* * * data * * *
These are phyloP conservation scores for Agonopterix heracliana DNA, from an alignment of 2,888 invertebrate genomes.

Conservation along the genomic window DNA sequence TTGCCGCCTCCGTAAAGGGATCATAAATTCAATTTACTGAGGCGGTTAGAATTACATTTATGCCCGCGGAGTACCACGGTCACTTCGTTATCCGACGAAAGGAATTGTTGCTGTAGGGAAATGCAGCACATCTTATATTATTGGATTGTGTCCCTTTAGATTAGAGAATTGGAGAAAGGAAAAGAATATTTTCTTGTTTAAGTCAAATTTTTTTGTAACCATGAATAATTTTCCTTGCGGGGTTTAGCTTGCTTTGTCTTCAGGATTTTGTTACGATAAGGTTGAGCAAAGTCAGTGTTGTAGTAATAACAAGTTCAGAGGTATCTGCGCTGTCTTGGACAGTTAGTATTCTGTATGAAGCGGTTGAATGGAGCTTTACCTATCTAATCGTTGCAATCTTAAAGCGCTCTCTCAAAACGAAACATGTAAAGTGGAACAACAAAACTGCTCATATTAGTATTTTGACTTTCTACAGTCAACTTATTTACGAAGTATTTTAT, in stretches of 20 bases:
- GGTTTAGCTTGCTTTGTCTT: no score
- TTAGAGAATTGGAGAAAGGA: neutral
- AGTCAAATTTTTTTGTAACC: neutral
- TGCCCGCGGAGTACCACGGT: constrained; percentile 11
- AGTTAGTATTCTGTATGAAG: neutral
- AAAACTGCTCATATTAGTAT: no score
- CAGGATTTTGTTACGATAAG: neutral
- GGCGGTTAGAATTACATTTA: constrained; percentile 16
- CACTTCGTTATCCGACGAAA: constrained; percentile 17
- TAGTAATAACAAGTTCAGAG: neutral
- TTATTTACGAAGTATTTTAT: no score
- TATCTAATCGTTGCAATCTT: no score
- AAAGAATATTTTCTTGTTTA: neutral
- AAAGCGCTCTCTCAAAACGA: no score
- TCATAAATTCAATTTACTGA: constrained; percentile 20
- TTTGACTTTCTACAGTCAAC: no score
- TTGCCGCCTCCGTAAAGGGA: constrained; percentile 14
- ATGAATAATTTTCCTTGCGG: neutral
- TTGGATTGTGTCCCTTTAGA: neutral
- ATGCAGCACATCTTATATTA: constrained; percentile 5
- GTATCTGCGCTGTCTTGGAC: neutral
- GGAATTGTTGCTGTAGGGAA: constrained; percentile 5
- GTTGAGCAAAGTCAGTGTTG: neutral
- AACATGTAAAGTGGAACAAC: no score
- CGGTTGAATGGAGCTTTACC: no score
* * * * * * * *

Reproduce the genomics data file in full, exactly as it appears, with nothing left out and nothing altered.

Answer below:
These are phyloP conservation scores for Agonopterix heracliana DNA, from an alignment of 2,888 invertebrate genomes.

Conservation along the genomic window DNA sequence TTGCCGCCTCCGTAAAGGGATCATAAATTCAATTTACTGAGGCGGTTAGAATTACATTTATGCCCGCGGAGTACCACGGTCACTTCGTTATCCGACGAAAGGAATTGTTGCTGTAGGGAAATGCAGCACATCTTATATTATTGGATTGTGTCCCTTTAGATTAGAGAATTGGAGAAAGGAAAAGAATATTTTCTTGTTTAAGTCAAATTTTTTTGTAACCATGAATAATTTTCCTTGCGGGGTTTAGCTTGCTTTGTCTTCAGGATTTTGTTACGATAAGGTTGAGCAAAGTCAGTGTTGTAGTAATAACAAGTTCAGAGGTATCTGCGCTGTCTTGGACAGTTAGTATTCTGTATGAAGCGGTTGAATGGAGCTTTACCTATCTAATCGTTGCAATCTTAAAGCGCTCTCTCAAAACGAAACATGTAAAGTGGAACAACAAAACTGCTCATATTAGTATTTTGACTTTCTACAGTCAACTTATTTACGAAGTATTTTAT, in stretches of 20 bases:
- GGTTTAGCTTGCTTTGTCTT: no score
- TTAGAGAATTGGAGAAAGGA: neutral
- AGTCAAATTTTTTTGTAACC: neutral
- TGCCCGCGGAGTACCACGGT: constrained; percentile 11
- AGTTAGTATTCTGTATGAAG: neutral
- AAAACTGCTCATATTAGTAT: no score
- CAGGATTTTGTTACGATAAG: neutral
- GGCGGTTAGAATTACATTTA: constrained; percentile 16
- CACTTCGTTATCCGACGAAA: constrained; percentile 17
- TAGTAATAACAAGTTCAGAG: neutral
- TTATTTACGAAGTATTTTAT: no score
- TATCTAATCGTTGCAATCTT: no score
- AAAGAATATTTTCTTGTTTA: neutral
- AAAGCGCTCTCTCAAAACGA: no score
- TCATAAATTCAATTTACTGA: constrained; percentile 20
- TTTGACTTTCTACAGTCAAC: no score
- TTGCCGCCTCCGTAAAGGGA: constrained; percentile 14
- ATGAATAATTTTCCTTGCGG: neutral
- TTGGATTGTGTCCCTTTAGA: neutral
- ATGCAGCACATCTTATATTA: constrained; percentile 5
- GTATCTGCGCTGTCTTGGAC: neutral
- GGAATTGTTGCTGTAGGGAA: constrained; percentile 5
- GTTGAGCAAAGTCAGTGTTG: neutral
- AACATGTAAAGTGGAACAAC: no score
- CGGTTGAATGGAGCTTTACC: no score